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digitalmars.D - D language book errata + chapter 13. SharedList code listing confusion

reply "Ondrej Pokorny" <pokorny.ondrej gmail.com> writes:
Hi,

there is in chapter 13.16.2 in last paragraph before SharedList
code listing:
... The idea is first to mark that pointer as “logically
deleted” by setting its bit to zero, and then ...

and later:

T* setlsb(T)(T* p) {
     return cast(T*) (cast(size_t) p | 1);
}

Now to SharedList source code itself. Could possibly someone give 
me a
hand and explain me this algorithm?
I hope nobody will be offended if i repost it from here
(http://www.informit.com/articles/article.aspx?p=1609144&seqNum=16)
in my book is same version:

shared struct SharedList(T) {
     shared struct Node {
        private T _payload;
        private Node * _next;

         property shared(Node)* next() {
           return clearlsb(_next);
        }

        bool removeAfter() {
           shared(Node)* thisNext, afterNext;
           // Step 1: set the lsb of _next for the node to delete
           do {
              thisNext = next;
              if (!thisNext) return false;
              afterNext = thisNext.next;
           } while (!cas(&thisNext._next, afterNext, 
setlsb(afterNext)));
           // Step 2: excise the node to delete
           if (!cas(&_next, thisNext, afterNext)) {
              afterNext = thisNext._next;
              while (!haslsb(afterNext))
              {
                 thisNext._next = thisNext._next.next;
              }
             _next = afterNext;
        }
     }

     void insertAfter(T value) {
        auto newNode = new Node(value);
        for (;;) {
           // Attempt to find an insertion point
           auto n = _next;
           while (n && haslsb(n)) {
              n = n._next;
           }
           // Found a possible insertion point, attempt insert
           auto afterN = n._next;
           newNode._next = afterN;
           if (cas(&n._next, afterN, newNode)) {
              break;
           }
        }
      }
    }

}

In insertAfter() method there is:

auto n = _next;
while (n && haslsb(n)) {
    n = n._next;
}
isn't this accessing member ._next of the invalid pointer 
(haslsb(n) == true)?

but what particularly I do not understand is in

//Step 2:
in removeAfter() method:

afterNext = thisNext._next;
while (!haslsb(afterNext))
{
     thisNext._next = thisNext._next.next;
}

it seems for me, that while cycle, if entered, will cycle 
forever... or is there a way how can be afterNext variable 
changed?

I think I understand rest of the code except these two parts.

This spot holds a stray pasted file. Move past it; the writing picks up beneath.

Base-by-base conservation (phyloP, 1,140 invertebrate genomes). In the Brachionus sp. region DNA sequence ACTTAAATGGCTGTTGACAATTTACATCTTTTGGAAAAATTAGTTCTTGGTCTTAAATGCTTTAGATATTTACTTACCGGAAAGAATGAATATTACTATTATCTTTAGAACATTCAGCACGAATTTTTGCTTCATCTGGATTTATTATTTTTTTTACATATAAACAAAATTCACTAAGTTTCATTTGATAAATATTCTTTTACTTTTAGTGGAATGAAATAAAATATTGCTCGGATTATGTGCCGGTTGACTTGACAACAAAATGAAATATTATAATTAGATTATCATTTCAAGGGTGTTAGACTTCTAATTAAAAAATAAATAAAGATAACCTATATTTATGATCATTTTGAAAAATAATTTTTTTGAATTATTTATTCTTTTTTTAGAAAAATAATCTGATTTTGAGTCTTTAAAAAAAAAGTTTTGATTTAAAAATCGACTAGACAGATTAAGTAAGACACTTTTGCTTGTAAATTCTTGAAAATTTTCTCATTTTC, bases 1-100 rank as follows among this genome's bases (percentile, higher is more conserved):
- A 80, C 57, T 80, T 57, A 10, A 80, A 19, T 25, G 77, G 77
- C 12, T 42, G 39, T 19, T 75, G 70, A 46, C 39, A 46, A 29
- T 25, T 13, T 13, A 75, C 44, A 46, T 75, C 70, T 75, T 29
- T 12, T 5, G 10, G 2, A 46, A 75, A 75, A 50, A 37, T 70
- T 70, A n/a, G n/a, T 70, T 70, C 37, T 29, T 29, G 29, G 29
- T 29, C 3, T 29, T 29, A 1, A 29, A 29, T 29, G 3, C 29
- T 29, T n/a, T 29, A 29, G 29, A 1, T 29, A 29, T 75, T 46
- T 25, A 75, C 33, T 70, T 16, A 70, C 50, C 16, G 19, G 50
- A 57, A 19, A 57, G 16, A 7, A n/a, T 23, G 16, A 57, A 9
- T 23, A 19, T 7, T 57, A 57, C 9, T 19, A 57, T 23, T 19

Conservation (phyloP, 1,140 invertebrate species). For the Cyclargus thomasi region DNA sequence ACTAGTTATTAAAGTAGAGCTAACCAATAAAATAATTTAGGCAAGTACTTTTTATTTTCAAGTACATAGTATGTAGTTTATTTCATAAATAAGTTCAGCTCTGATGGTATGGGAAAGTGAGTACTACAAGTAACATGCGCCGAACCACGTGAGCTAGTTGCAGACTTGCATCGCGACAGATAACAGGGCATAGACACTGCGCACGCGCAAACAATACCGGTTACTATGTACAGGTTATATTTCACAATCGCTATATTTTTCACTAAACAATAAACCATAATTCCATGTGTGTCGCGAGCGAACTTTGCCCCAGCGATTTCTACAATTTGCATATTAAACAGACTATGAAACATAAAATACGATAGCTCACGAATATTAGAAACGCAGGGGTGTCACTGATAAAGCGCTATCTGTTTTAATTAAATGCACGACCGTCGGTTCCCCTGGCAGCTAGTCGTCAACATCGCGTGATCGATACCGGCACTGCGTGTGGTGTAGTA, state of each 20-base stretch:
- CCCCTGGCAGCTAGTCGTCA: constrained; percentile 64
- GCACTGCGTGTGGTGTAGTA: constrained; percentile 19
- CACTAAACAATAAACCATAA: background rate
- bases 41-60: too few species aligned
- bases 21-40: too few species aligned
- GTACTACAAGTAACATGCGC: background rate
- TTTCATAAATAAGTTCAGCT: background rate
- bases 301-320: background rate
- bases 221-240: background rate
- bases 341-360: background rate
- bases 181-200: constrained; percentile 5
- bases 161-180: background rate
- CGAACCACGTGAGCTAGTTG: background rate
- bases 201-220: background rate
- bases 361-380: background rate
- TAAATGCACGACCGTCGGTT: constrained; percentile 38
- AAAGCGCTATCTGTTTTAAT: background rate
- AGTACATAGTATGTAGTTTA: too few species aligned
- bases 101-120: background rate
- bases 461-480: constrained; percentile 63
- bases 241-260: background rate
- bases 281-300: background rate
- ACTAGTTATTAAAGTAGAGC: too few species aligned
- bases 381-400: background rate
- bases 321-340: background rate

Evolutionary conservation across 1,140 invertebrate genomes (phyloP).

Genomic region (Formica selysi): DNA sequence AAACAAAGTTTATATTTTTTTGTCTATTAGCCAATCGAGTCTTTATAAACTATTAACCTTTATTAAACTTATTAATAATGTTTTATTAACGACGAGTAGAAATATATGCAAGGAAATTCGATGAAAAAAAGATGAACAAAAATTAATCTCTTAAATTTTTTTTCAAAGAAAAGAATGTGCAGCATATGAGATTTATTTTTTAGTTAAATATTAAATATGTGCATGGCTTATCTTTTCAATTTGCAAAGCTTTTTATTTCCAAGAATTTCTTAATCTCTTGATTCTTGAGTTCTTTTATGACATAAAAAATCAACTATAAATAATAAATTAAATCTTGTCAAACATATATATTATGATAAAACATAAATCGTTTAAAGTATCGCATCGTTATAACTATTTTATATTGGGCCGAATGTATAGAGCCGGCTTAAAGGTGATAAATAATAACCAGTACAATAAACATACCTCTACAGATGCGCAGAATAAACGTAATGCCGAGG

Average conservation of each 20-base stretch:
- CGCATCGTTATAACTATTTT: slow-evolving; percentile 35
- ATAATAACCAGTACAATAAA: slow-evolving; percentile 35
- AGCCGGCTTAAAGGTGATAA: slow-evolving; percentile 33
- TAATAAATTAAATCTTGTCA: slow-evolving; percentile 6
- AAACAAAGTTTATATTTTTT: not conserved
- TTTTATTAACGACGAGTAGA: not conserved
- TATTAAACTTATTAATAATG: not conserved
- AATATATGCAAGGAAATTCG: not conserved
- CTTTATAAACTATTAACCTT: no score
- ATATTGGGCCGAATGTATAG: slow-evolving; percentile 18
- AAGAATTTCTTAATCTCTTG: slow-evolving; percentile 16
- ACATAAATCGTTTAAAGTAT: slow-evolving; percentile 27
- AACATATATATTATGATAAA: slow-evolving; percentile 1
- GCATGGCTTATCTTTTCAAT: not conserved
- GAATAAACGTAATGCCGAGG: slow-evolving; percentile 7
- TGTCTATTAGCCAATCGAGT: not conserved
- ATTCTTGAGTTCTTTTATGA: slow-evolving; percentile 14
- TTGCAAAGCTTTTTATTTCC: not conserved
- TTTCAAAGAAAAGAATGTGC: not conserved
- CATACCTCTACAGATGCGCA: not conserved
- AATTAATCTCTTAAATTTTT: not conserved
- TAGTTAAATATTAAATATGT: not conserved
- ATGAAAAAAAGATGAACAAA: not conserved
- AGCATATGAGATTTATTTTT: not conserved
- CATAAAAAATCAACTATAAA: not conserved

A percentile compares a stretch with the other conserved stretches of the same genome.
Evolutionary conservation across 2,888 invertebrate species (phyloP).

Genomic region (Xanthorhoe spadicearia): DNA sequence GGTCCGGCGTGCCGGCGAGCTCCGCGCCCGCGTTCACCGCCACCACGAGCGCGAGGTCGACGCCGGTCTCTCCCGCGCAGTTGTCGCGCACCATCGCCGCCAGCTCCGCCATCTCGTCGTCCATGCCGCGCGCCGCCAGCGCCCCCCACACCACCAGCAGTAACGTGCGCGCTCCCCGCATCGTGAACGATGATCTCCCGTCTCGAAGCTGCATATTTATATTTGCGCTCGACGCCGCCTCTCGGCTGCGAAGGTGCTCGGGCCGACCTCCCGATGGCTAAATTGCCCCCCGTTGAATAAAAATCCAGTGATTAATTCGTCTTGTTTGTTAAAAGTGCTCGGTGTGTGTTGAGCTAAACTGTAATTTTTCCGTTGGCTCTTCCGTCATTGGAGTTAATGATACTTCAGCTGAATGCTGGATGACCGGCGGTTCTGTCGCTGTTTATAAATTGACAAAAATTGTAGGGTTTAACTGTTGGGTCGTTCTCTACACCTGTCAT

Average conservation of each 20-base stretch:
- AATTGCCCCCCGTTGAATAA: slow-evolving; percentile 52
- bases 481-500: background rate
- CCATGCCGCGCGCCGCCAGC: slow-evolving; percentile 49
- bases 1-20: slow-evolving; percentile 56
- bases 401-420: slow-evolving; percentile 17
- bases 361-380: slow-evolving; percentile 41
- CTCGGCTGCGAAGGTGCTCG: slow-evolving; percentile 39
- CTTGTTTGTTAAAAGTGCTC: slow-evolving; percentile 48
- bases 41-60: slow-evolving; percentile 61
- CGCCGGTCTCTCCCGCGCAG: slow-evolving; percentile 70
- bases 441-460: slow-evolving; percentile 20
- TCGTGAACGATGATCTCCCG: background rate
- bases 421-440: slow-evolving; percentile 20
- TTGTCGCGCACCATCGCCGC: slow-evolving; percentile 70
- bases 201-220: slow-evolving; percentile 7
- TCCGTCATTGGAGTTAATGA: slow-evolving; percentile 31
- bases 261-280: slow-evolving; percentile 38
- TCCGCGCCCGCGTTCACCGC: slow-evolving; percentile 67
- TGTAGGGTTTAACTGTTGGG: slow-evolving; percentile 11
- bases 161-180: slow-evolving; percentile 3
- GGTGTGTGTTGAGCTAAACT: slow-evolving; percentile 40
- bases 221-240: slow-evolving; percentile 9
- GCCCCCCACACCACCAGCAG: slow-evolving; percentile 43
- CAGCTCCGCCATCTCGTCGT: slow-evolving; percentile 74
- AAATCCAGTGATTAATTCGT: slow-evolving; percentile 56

Thanks a lot.

Ondrej
Aug 21 2012
next sibling parent "monarch_dodra" <monarchdodra gmail.com> writes:
On Tuesday, 21 August 2012 at 07:21:34 UTC, Ondrej Pokorny wrote:
 Hi,

 [snip]

 Ondrej

What you bring up are valid issues. They are already brought up in the comments section of the article you linked. I re-read the totality of Harris' paper, and the algorithm in TDPL is different from Harris', hence the issues. Harris' list does not give a direct view of the nodes, and instead implements a sorted list. This is the reason for the difference of implementation to begin with. For the first issue, I think a bug fix would be: ------------------------------------------------ // Attempt to find an insertion point auto n = _next; while (n && haslsb(n)) { n = clearlsb(n)._next; //Here } if(!n) continue; //Should also check this // Found a possible insertion point, attempt insert ------------------------------------------------ Another one of the issues here is that TDPL makes the insertion after-after the current node (It find the first valid insertion point *after* the node "_next"). This means: a) The function lies about what it is actually doing b) you cannot insert after the last node :/ Doing an insertion right after "this" would also not be correct: If "this" was previously removed, then you would be creating a threaded linked list: A list that looks like a Y: multiple start points, single end point. Honestly, I do not know if there is a "correct" solution. To this issue. Regarding the second issue, I think it was just lazy coding due to the fatigue of working with lock-free sharing :D. Issues are: a) The list is not walked properly (afterNext is not updated). b) The code is not cas correct anyways. Here is a correct (I think) but bulkier implementation: ------------------------------------------------ // Step 2: excise the node to delete if(!cas(&_next, thisNext, afterExcise)) { // Step 3: Failed to remove: A node was inserted between this and thisNext. // We need to walk the list at re-attempt the deletion until successful. // Note that we are garanteed that thisNext still exists, so no need to check null. Node* currentNode; do { currentNode = this; while(currentNode.next != thisNext) currentNode = currentNode.next; } while (!cas(&currentNode._next, thisNext, afterExcise)) } ------------------------------------------------ Can I get a second opinion on these? If I can get a proof read, I'll submit to Andrei's errata page.